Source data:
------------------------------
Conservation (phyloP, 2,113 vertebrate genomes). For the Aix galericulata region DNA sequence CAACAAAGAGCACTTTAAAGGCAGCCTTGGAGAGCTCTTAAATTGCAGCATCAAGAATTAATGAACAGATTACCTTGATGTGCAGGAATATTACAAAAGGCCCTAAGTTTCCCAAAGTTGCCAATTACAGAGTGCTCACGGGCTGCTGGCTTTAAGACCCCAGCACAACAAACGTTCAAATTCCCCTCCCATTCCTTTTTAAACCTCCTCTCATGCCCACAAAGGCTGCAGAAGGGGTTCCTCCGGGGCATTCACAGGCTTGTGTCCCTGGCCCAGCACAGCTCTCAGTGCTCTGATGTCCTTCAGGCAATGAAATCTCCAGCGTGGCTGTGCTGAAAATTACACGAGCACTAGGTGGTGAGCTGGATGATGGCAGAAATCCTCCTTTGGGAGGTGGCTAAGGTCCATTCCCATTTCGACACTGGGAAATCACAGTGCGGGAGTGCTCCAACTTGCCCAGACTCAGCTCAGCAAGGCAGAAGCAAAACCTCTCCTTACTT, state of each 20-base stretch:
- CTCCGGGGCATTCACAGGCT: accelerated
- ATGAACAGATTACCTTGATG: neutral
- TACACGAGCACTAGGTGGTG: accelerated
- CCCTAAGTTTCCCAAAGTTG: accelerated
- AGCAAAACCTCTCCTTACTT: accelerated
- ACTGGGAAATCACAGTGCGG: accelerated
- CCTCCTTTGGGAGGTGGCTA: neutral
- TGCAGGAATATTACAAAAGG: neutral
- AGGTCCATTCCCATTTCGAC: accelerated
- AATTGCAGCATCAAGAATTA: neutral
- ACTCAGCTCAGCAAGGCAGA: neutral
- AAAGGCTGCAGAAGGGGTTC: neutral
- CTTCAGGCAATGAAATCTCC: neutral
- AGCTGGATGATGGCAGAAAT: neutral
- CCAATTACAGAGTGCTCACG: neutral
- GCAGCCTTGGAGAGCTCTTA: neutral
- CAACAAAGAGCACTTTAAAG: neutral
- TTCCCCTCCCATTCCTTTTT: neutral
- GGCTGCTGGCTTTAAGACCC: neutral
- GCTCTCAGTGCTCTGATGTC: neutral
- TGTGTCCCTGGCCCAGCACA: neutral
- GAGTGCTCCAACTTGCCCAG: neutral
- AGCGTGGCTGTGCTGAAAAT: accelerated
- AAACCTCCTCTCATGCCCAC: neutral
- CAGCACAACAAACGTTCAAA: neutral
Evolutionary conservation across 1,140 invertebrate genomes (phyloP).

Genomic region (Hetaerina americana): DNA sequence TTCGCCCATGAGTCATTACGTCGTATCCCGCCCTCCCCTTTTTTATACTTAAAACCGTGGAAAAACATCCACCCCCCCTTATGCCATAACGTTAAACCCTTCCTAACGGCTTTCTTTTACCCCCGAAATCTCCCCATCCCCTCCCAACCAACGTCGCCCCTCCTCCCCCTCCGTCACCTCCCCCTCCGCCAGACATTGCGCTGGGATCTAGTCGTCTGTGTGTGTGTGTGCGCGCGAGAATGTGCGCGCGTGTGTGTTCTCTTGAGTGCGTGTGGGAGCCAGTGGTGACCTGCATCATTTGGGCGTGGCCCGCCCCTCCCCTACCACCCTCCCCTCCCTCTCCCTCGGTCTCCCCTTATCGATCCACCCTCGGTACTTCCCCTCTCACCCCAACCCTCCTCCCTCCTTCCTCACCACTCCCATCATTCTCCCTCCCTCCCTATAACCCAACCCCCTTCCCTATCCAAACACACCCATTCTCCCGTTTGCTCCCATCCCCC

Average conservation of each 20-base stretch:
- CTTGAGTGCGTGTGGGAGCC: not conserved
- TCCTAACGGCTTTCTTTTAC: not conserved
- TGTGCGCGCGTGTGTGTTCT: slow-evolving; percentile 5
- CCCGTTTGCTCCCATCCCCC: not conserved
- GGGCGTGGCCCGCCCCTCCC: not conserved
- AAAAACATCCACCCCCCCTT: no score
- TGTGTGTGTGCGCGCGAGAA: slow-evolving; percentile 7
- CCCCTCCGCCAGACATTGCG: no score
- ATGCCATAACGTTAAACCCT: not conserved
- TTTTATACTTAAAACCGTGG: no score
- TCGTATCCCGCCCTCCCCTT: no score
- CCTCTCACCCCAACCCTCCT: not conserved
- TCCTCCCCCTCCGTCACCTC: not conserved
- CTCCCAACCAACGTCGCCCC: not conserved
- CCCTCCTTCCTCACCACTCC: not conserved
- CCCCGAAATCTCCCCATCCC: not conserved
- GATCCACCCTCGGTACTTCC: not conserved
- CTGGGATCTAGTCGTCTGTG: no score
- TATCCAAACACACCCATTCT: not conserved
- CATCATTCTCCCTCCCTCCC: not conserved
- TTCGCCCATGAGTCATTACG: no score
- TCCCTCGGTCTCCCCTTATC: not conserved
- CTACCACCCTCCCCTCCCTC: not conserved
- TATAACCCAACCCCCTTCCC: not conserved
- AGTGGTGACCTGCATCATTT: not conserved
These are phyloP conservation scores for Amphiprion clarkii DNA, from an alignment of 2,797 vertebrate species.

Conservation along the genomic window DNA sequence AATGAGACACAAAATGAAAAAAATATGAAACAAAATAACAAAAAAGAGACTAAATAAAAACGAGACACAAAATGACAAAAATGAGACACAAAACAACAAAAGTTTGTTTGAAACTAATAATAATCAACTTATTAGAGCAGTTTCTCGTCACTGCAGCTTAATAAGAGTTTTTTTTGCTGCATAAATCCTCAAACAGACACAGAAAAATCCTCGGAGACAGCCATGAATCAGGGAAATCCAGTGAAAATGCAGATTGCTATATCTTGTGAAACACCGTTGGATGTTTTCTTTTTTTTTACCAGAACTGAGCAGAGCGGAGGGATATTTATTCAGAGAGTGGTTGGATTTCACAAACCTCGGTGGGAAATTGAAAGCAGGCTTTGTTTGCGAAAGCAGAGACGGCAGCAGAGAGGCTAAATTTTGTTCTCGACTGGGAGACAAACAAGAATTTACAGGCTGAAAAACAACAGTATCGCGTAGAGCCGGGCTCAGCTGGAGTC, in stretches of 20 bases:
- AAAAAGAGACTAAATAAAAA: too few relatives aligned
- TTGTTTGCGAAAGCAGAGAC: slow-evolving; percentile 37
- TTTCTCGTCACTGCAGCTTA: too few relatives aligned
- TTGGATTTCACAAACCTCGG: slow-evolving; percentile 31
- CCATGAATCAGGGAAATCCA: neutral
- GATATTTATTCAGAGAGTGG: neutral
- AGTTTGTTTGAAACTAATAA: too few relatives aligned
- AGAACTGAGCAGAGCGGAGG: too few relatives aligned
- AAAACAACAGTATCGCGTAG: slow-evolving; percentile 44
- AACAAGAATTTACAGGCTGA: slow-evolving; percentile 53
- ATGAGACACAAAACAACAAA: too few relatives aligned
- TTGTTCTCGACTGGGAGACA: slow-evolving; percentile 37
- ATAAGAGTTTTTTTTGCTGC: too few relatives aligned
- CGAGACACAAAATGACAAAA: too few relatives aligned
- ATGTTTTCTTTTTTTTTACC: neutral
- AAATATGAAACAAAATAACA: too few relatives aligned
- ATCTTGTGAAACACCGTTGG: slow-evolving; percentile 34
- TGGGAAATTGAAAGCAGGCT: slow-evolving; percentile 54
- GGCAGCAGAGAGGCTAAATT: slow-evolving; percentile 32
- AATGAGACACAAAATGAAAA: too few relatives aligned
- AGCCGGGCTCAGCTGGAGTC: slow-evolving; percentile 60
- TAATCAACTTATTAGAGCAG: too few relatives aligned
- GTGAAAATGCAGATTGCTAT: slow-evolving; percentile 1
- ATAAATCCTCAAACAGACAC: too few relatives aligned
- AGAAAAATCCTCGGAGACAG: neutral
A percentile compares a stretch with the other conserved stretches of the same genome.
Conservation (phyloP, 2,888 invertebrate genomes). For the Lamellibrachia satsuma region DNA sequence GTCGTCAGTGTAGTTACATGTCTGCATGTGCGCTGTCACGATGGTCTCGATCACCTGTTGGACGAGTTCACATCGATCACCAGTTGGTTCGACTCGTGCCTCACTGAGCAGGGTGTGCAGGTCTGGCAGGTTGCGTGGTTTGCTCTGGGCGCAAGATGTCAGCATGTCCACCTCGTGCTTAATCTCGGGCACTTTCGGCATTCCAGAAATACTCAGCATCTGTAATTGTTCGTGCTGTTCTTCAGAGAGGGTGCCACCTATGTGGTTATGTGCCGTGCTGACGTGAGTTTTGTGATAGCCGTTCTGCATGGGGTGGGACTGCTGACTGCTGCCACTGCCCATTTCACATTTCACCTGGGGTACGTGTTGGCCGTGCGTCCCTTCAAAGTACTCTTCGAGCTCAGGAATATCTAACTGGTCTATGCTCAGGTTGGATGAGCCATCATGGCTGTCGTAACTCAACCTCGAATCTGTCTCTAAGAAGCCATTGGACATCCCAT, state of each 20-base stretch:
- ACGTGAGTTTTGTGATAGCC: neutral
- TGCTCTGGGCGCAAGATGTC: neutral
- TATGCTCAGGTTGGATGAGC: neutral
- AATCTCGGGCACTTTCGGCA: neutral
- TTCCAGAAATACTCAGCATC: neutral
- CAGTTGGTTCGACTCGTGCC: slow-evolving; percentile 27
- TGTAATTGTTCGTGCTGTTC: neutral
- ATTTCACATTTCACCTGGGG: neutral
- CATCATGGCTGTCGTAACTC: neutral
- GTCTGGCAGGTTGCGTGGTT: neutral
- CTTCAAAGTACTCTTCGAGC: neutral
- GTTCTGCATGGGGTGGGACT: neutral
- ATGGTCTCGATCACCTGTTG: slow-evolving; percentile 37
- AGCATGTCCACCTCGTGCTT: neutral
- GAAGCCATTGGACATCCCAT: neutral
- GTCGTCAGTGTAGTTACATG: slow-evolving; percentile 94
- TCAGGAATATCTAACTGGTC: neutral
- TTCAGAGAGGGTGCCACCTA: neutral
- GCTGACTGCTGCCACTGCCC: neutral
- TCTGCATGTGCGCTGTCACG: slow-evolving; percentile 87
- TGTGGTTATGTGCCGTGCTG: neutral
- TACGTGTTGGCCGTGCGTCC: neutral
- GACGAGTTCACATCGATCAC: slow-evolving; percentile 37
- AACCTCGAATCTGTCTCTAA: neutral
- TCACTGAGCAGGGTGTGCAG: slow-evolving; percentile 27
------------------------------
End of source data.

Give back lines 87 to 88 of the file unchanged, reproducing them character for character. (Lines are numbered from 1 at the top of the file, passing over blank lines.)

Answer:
- AATCTCGGGCACTTTCGGCA: neutral
- TTCCAGAAATACTCAGCATC: neutral